Service Displays Pride

Community Partnerships and Engagement Unit
Specialized Operations Command
For the first time, the Pride Flag is flying at Toronto Police Service headquarters.

To kick off Pride Month, senior officers joined Lesbian, Gay, Bisexual, Transgender and Queer (LBGTQ) Service members and their allies for the historic occasion on June 1.

“This is a historic day in our Service’s history,” said Superintendent Barb McLean, who sits on the LBGTQ Community Consultative Committee. “I have been to many Pride flag raisings, at City Hall for example, but to see the Pride flag here at police headquarters with my friends and my colleagues is incredibly special. When I joined the Service 28 years ago, I could not have imagined this day. Today is no small feat when you consider that the 1980s saw police officers and gay rights activists on opposite sides of the barricades.

“While we have moved from being adversaries to allies, today would not have been possible without the courage and the passion of LBGTQ members who came before me, of our International Support Network, of our colleagues who are our allies, of our LGBTQ liaison officers both past and certainly present and, of course, our community members who come to the table and work alongside us.”

McLean said Chief Mark Saunders deserves a lot of credit for bringing the symbolic flag to police headquarters.

A woman in TPS uniform stands in front of a rainbow flag
Constable Danielle Bottineau said it's a proud day for her as a Service member who was out before she started her career as a police officer
A woman in TPS uniform at a podium beside a rainbow flag
Superintendent Barbara McLean said it was a proud day to be a gay member of the Service

“Looking at today as a member of the Service, it shows me that my employer is proud of me, of my LGBTQ colleagues and of our allies,” she said. “They are proud of who we are and are telling us that we are welcome to bring our true selves to work. Today is as much about family as it is about policing. Family plays a huge role for LGBTQ persons, some of whom have been rejected by their own families. Today, the Pride Flag shows that our extended Police Service family has and continues to embrace us. Looking externally, I hope that people see Chief Saunders’ decision to allow us to raise the Pride Flag here as an example of changing times in policing as well as within our Service and I hope that they see that today is another example of how he, and by extension our Service, has supported LGBTQ members and our communities.”

Deputy Chief James Ramer said the Service is honoured to stand with the LBGTQ community.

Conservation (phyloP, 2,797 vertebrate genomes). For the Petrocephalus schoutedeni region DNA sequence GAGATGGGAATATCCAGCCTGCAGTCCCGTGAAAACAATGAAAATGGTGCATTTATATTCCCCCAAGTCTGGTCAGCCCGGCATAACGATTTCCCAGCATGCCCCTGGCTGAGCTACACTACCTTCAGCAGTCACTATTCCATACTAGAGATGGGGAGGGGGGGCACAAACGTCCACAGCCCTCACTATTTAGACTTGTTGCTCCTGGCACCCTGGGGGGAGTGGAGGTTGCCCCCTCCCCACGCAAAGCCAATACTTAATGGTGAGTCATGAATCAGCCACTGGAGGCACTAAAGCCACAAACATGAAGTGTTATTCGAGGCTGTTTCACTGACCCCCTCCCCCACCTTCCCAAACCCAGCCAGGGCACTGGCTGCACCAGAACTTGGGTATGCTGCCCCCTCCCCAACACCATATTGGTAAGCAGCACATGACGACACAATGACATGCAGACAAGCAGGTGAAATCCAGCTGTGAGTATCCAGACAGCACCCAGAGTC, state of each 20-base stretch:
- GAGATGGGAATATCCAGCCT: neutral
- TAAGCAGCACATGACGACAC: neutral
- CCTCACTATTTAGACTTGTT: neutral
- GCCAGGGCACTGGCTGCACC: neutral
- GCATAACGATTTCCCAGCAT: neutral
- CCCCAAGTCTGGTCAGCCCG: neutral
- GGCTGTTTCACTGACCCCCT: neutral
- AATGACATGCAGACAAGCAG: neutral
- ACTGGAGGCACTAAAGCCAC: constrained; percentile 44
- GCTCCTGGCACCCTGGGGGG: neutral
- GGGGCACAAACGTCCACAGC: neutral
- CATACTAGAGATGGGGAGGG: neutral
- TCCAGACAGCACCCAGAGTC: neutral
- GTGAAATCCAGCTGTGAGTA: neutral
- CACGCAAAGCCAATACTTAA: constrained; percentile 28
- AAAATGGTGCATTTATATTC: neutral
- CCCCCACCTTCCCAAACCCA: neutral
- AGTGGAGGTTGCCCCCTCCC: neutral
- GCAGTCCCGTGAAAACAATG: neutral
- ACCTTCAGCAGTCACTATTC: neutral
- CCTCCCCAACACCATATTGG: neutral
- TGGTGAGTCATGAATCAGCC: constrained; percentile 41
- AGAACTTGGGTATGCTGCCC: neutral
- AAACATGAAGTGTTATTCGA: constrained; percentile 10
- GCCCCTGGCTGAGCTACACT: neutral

“Every year, through the month of June, we celebrate a number of Pride activities,” he said. “It is about service to the community. This really is not just a time about celebrating. It is about thanking and appreciating the service of some of our community members, particularly our consultative community members. We have made much progress over the years, but there is still a lot of work to be done and it is with your support that we will get better. The raising of this flag, here, is not just for LBGTQ members and their allies, it is for you as well.”

Constable Danielle Bottineau, LBGTQ liaison for the Service, joined Christine Newman, co-chair of the LGBTQ Community Consultative Committee, in raising the flag on the seventh floor of police headquarters.

“This speaks volumes to where we are as a Service,” said Bottineau. “We still have a lot of work to do, but the fact that we are supporting our LGBTQ members and that we can come to work every day and live authentically as ourselves is a huge step forward. This, however, is not the case for everyone. This is just another one of those steppingstones that highlight and show the diversity within our Service, but also the acceptance amongst our peers.”

A group of men and women in TPS uniform standing in a line
Service members pose for a photo after the flag-raising ceremony Photo: Kevin Masterman
A man at a podium in TPS uniform
Deputy Chief Jim Ramer speaks about the importance of the police partnership with the LGBTQ community Photo: Kevin Masterman

Andre Goh, the Service’s Diversity & Inclusion Manager, said the hoisting of the Pride Flag at police headquarters is affirmation that the Service embraces every uniformed and civilian member, regardless of sexual orientation.

“Historically, LBGTQ members were accepted, but not acknowledged,” said Goh. “What is happening today is proof that we have come a long way and it speaks volumes about Chief Saunders who actually believes another way of including people is putting up a symbol, in this case the rainbow flag, and saying to people ‘it’s OK, you are welcomed here’. Also, considering what has happened this year in the LGBTQ community, this is another powerful message to our members that our Service stands behind all of our officers, including LGBTQ members and officers.”

Constable Patty Retsinas, who co-chairs the LGBTQ Internal Support Network with Detective Henry Dyck, said the raising of the Pride flag at police headquarters is extremely important.

“After being with the Service for 27 years, this shows how my employer is very supportive when it comes to equality and inclusion,” said the Divisional Policing Support Unit officer.

Dyck also said the event is very meaningful.

“In the past, officers have gone to the Pride flag raising for the city,” he said. “This speaks to the Service’s commitment to its LGBTQ members and diversity. When we see a Pride flag, it tells us that that place is committed to us and to equality.”

The Pride flag was popularized as a symbol of LGBTQ pride and diversity by San Francisco artist Gilbert Baker in 1978.

A hand holds a rainbow flag by a TPS podium
Constable Danielle Bottineau holds the Pride flag before it is raised Photo: Kevin Masterman

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